Most Distant Stars in Milky Way Detected by Astronomers
Astronomers have identified 208 different stars just under 1 million light years from the center of the Milky Way, placing a pretty convincing stellar road sign for the end of our home galaxy.
With the reveal photos of the James Webb Space Telescope, astronomy headlines tend to involve the universe at large, but studying our own galaxy not only helps to inform the structure of other galaxies in the universe, but also features in our own cosmic neighborhood.
Called RR Lyrae stars, the 208 most distant stars were actually found in the residual data of a ground-based telescope survey of a cluster of galaxies beyond the Milky Way.
The Milky Way consists of a “bulge”—the galactic center, around which can be found the thin spiral-arm disk where our own solar system resides, followed by the inner and outer “halo” a region that’s typified by large amounts of dark matter and less information than the inner regions.
Our disk is about 100,000 light years across, but the outer halo extends in every direction for hundreds of thousands of light years. In this region the stars were found “beating” like hearts in the darkness due to their unique characteristics.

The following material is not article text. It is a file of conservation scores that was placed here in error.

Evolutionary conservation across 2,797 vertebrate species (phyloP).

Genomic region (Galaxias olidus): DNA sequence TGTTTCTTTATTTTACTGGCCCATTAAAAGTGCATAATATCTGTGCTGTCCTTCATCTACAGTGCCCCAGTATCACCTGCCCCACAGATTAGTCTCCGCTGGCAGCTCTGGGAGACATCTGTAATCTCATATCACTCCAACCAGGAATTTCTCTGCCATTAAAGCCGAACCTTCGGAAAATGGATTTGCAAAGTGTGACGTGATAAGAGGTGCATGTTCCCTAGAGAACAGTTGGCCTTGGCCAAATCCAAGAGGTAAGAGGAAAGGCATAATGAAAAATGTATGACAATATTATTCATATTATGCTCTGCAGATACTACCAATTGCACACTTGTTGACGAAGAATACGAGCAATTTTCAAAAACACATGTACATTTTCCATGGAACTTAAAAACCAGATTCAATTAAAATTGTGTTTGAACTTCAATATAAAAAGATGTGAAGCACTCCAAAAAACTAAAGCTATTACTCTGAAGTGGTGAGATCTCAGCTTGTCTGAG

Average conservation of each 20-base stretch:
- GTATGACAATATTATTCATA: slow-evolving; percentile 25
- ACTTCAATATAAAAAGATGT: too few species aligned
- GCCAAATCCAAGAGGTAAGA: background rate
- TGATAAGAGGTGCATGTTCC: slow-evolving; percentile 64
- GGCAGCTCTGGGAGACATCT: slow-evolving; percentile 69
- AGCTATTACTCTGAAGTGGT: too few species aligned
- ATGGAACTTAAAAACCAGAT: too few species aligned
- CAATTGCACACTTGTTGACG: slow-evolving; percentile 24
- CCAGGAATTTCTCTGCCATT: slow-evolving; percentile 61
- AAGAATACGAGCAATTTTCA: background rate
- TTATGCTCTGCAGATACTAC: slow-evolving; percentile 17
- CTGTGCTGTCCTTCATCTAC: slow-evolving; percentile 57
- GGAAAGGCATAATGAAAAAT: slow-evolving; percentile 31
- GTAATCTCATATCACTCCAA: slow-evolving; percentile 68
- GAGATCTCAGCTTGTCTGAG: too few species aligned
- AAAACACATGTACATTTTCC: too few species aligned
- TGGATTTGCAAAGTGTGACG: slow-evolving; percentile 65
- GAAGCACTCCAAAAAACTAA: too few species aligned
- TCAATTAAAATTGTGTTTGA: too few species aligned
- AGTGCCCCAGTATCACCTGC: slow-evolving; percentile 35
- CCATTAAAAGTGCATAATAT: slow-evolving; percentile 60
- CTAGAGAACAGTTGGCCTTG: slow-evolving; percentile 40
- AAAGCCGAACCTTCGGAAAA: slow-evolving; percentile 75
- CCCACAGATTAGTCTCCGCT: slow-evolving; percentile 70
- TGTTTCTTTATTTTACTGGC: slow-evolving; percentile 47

“The way their brightness varies looks like an EKG—they’re like the heartbeats of the galaxy—so the brightness goes up quickly and comes down slowly, and the cycle repeats perfectly with this very characteristic shape,” said Raja GuhaThakurta, professor and chair of astronomy and astrophysics at UC Santa Cruz.
“In addition, if you measure their average brightness, it is the same from star to star. This combination is fantastic for studying the structure of the galaxy.”
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The RR Lyrae stars are very old stars in the galaxy, and placing 208 of them in the outer reaches of the halo will make for an excellent data point for astronomers studying the formation of the Milky Way.
Astronomers measure galactic distance in kiloparsecs; each one representing 3,260 light years. Some of the farthest RR Lyrae stars identified were 320 kiloparsecs from the bulge, or around 1.04 million light years, with that decimal figure representing a fair expansion of the previous estimations on the outer reaches of the outer halo.
It’s around 2.5 million light years to the nearest neighboring galaxy of Andromeda.
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“This study is redefining what constitutes the outer limits of our galaxy,” said GuhaThakurta. “Our galaxy and Andromeda are both so big, there’s hardly any space between the two galaxies.”
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